Author(s): Nyambose J, Koski KG, Tucker KL, Nyambose J, Koski KG, Tucker KL
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Abstract Conventional wisdom suggests that because there is less variety in food intake, fewer days may be needed to capture "usual intake" of individuals in developing countries, but it is also known that intakes may vary considerably across seasons. Because few studies have examined the sources of variation in nutrient intake in subsistence communities, where food availability also may limit day-to-day food choices, our objective was to examine intraindividual and interindividual variability in energy and nutrient intakes in pregnant subsistence farmers in Africa. From 1988 through 1991, we collected a total of 1061 diet days (mean = 6; range; 2-12 d/woman), using the direct food weighing method, from 184 pregnant women in a farming community west of Lilongwe City, Malawi. Two or four consecutive days were collected for each of several visits during the 2nd and 3rd trimesters. Variance ratios were calculated as the error variance/variance across individuals. We found major seasonal differences in energy and nutrient intakes with greater intakes in the harvest than in the preharvest seasons. Adjustment for season and stage of pregnancy did not reduce variance ratios. To estimate true individual intakes within an error range of +/- 20\% required 8-23 d for energy, protein, carbohydrates and fiber; and 95-213 d for micronutrients. Thus, despite limited dietary diversity, large within-person variation in nutrient intake demonstrated that more, rather than fewer days of dietary intake were required to correctly identify usual intake in subsistence farmers compared with previous reports for urbanized or Western populations.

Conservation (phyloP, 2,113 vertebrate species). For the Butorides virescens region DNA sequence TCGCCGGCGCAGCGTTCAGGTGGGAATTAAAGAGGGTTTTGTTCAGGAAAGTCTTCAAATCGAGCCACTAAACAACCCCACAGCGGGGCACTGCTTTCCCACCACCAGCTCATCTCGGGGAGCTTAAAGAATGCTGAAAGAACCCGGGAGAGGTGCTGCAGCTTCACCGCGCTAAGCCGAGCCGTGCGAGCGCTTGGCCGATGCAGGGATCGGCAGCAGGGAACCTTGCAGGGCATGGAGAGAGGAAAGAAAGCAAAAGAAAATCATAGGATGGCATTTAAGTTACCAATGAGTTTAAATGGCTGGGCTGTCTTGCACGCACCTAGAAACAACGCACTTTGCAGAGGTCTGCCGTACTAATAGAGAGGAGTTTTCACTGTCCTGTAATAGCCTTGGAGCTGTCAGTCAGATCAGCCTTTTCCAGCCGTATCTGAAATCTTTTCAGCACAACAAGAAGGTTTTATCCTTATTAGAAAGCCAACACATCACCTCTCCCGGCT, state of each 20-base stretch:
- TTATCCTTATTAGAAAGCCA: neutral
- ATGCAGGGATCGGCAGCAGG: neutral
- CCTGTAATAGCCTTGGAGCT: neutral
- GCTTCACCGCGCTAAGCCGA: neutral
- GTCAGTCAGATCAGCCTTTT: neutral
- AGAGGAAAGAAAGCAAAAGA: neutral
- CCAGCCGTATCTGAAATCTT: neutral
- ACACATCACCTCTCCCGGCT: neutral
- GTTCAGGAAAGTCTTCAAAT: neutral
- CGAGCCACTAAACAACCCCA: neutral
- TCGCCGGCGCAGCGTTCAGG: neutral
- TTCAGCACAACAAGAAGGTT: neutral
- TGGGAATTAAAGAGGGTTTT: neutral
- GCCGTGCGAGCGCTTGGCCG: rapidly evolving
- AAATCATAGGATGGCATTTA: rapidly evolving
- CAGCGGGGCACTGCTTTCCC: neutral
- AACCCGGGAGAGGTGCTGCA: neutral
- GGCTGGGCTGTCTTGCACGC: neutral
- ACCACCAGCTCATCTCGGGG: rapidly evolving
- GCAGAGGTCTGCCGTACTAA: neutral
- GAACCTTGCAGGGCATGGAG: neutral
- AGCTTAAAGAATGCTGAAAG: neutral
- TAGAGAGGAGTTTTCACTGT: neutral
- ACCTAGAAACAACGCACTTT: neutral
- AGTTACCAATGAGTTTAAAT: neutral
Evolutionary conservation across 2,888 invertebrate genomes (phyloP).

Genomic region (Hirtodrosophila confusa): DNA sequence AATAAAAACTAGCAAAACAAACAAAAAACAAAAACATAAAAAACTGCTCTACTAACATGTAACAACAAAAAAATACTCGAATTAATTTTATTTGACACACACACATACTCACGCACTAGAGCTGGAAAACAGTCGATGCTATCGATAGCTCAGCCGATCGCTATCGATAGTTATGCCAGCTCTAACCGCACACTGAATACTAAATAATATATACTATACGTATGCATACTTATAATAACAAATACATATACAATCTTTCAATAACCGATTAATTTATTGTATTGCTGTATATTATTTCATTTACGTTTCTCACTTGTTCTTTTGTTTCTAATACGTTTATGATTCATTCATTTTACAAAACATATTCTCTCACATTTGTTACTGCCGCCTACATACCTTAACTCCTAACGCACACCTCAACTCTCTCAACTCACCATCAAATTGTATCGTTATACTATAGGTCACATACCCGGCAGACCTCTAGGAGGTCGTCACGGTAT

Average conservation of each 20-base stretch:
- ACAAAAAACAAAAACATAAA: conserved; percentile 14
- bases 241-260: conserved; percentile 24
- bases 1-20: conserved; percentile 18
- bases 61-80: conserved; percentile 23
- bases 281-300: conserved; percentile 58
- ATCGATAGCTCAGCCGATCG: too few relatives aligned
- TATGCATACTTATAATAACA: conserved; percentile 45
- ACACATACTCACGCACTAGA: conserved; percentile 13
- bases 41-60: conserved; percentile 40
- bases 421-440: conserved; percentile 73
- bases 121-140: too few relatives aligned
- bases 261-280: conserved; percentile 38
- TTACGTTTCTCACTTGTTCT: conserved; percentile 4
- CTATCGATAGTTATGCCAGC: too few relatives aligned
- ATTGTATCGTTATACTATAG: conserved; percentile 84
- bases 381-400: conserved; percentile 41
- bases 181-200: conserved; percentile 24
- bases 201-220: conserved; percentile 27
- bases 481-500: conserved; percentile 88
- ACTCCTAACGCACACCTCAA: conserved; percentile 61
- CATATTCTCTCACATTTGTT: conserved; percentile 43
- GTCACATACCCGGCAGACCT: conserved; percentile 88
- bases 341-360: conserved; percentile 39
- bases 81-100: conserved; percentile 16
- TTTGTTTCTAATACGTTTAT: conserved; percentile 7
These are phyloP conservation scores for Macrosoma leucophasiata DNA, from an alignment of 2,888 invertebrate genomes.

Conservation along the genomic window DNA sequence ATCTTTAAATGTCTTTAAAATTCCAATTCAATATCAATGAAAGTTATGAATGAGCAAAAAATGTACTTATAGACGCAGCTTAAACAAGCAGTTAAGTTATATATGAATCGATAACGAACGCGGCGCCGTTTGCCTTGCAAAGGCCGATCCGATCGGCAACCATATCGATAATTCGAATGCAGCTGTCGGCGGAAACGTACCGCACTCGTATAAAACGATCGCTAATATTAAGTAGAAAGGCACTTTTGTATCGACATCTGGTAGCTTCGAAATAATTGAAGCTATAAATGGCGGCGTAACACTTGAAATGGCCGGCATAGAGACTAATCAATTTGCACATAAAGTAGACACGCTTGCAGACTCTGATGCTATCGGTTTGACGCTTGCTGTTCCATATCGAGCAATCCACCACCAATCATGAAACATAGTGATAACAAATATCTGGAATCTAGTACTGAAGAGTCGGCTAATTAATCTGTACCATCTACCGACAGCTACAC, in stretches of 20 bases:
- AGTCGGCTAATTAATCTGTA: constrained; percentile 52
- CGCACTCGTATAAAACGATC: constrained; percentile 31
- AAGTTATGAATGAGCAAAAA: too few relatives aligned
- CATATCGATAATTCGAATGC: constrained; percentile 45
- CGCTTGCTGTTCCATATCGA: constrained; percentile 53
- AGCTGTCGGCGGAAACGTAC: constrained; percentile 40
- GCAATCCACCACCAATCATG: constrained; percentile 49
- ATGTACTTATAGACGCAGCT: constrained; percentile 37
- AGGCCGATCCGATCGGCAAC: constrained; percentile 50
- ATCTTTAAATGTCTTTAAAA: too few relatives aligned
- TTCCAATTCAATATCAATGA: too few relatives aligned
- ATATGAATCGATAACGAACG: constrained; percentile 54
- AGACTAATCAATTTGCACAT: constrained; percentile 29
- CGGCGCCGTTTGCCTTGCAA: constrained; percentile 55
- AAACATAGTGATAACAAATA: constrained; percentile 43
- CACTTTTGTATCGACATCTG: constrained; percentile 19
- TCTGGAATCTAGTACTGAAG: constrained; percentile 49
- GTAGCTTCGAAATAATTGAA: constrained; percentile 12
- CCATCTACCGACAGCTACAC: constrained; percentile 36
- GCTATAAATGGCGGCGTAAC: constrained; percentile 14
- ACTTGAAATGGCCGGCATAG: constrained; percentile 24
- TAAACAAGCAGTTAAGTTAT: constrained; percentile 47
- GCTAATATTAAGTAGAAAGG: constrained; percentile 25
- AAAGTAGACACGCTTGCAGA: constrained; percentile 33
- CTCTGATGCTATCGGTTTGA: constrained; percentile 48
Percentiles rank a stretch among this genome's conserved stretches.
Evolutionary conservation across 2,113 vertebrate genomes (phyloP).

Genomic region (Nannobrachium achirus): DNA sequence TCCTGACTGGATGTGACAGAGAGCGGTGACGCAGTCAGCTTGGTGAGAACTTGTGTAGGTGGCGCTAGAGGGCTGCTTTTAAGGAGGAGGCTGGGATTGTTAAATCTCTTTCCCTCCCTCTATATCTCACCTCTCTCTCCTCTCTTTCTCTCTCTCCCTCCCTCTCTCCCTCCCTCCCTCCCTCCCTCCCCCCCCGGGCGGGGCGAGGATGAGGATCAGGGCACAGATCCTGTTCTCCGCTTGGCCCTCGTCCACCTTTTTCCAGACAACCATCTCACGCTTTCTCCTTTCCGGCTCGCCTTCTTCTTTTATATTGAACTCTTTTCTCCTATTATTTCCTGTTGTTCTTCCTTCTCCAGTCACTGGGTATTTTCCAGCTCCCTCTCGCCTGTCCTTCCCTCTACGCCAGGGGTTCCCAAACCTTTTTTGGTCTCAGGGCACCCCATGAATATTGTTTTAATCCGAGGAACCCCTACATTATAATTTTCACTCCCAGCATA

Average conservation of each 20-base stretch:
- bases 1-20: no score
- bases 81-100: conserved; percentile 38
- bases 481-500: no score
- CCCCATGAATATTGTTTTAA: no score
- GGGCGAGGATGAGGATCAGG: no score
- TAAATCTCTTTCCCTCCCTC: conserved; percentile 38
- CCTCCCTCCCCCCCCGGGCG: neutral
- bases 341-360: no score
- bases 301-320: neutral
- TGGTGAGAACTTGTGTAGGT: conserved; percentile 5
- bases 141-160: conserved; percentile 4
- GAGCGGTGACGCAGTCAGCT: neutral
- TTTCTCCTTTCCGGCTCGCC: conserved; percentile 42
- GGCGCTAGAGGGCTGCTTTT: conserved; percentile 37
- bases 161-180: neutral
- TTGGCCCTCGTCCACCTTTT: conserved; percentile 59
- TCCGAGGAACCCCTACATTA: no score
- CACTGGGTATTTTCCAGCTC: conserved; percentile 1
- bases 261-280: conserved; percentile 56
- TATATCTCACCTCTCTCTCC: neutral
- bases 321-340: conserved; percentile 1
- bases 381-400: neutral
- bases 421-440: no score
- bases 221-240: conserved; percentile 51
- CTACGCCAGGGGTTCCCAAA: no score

This article was published in J Nutr
and referenced in Journal of Nutritional Disorders & Therapy